“And do you feel all right about it?” her friend asked.

“Do you mean how do I feel about it in my heart, a young, husbandless, loverless, broken-up girl like me?” Beverly asked back. “Do you want to know if I’m happy or sad about this? Ashamed or proud? Is that what you mean? Honestly. Is that what you mean?”

Her girlfriend’s face reddened and she tried to say something to explain.

“This baby—” Beverly said, after a moment, “—this is all I’ve got left of the only man who has ever meant anything to me, or ever will . . . I want this baby . . . More than anything else on earth.”

A waiter came over to the table now, as she said this, and he asked the two girls if they would care for something else.

“A brandy, Beverly?” her girlfriend asked.

“No, thank you,” she said.


“No,” Beverly said. She looked down at her watch. “As a matter of fact,” she said then, “it’s about time for me to be going. Two o’clock, the doctor said. It’s nearly that now . . . Do you mind if I go? Now?”

“No, not at all,” said her friend.

Beverly rose from her chair and began to reach into her purse.

“Forget about splitting anything,” her friend said. “I told you I was a kidding. Lunch was on me.”

“Thank you,” Beverly said.

Then she bent and kissed her friend, quickly.

“Excuse me if I was—” she started to say.

“Never mind,” her friend said. “I know how you must feel right now.”

Beverly turned, and began to walk away.

And her girlfriend, watching her, thought, “God, protect this poor lost kid. . . .”

All that’s left of the man she loved

The doctor was a busy man. He minced no words. “Miss Aadland,” he said, after he’d completed his examination, “there is no way of telling immediately whether you’re pregnant or not. We just don’t know yet. It takes a laboratory report and that won’t be back here in this office till tomorrow. Tomorrow morning at nine. Now why don’t you go home and try to relax and give me a ring then? Tomorrow—nine o’clock. That’s all I can say to you now. Good-bye, Miss Aadland.

Beverly stood at the door of Errol Flynn’s house. She hadn’t been here since that night, three weeks earlier, when they’d left for Vancouver, together. She’d thought, when he died, that she would never come back to this house. Not alone. Not without him.

But she did not feel alone now.

Inside her, she knew, somewhere deep inside her, lay the little germ of the baby that was hers and Errol’s.

It didn’t matter to her that the doctor she’d seen a few hours earlier had been evasive about the whole matter. Baby doctors, for all the humanity they tended, were men of science, she figured. They never said yes or no to anything, she knew, till they’d checked with their test tubes, their blood specimens, their rabbits and mice, their laboratory reports; till they’d scratched their graying heads and studied these reports and come to their ‘conclusions.’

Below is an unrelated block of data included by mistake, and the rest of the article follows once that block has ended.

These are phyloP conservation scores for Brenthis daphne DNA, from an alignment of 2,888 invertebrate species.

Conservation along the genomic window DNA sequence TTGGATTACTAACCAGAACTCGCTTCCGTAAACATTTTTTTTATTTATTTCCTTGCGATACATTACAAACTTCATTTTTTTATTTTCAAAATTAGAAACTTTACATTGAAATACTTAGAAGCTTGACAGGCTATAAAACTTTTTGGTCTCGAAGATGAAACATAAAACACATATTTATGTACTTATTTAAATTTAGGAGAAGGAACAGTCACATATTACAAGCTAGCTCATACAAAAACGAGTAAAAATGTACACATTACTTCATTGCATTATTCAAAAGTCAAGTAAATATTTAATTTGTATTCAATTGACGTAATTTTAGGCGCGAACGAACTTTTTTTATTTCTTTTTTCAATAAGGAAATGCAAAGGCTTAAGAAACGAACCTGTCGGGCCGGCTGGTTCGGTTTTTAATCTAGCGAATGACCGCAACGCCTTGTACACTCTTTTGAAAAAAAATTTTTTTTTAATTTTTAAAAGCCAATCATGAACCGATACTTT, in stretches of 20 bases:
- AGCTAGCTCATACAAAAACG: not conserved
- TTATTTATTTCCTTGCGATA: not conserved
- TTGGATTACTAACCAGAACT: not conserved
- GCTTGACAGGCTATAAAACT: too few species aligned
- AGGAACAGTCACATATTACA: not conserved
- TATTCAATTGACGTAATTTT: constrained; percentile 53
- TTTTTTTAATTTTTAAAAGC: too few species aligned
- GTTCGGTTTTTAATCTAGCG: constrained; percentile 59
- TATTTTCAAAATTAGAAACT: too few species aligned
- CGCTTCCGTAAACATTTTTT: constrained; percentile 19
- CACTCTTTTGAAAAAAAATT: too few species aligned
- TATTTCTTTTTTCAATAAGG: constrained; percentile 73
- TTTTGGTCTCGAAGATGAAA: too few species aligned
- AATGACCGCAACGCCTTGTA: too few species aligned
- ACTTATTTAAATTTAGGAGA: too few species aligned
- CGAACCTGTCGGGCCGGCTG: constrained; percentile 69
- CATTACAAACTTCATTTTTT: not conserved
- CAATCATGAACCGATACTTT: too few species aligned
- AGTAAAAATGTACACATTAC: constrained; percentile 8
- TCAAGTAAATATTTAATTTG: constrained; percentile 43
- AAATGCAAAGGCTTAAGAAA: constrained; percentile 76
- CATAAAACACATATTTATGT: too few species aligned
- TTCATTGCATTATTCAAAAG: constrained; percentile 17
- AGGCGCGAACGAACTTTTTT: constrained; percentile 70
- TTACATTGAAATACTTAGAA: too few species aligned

Well, she thought now, let the men of science do their scratching, their checking.

But she—she was a woman.

And women knew these things, instinctively.

As she knew now.

That inside her, somewhere, lay that child of hers and Errol’s.

As she knew, too, that, though her lover and husband-to-be was dead and gone, she was no longer alone. . . .

She opened the door and entered the house.

She flicked a switch that turned on all the lights downstairs.

She walked through the foyer, past the living room to the right, past the raised dining room to the left, to the sunroom in the rear of the house—the room that had been their room, complete with shining checkered linoleum and well-stocked bar and big fat TV and view of the pool, and with the old soft couch, where they used to sit—so close, so much of the time—still there, just like always.

She walked over to the couch now, and she sat.

After a moment—the room was quiet, too quiet—she reached for the little TV switcher that sat on the end table to the right, blew off some of the dust that had gathered on it, and pressed a button.

The television, across from her, lit up.

A man said something to her about a 1960 car. “Big, beautiful and roomy; a totally new idea in automobile styling,” he said. “Made for you!”

Beverly pressed another baton.

A girl in a ruffled dress sat at a piano, playing something Schubert-like, candlelight playing on her face. She looked over at a man, who stood listening to her, watching her. He began to approach her—

Beverly pressed another button.

This time she got a Western, two men in big hats arguing, slurringly.

She pressed another button.

Another western.

Another button.

A cartoon lady, advertising bread.

Another button.



Till she rose from the couch, suddenly, the room quiet once more, the television off, and walked over to the bar, in the far corner of the room.

My life won’t be over . . .”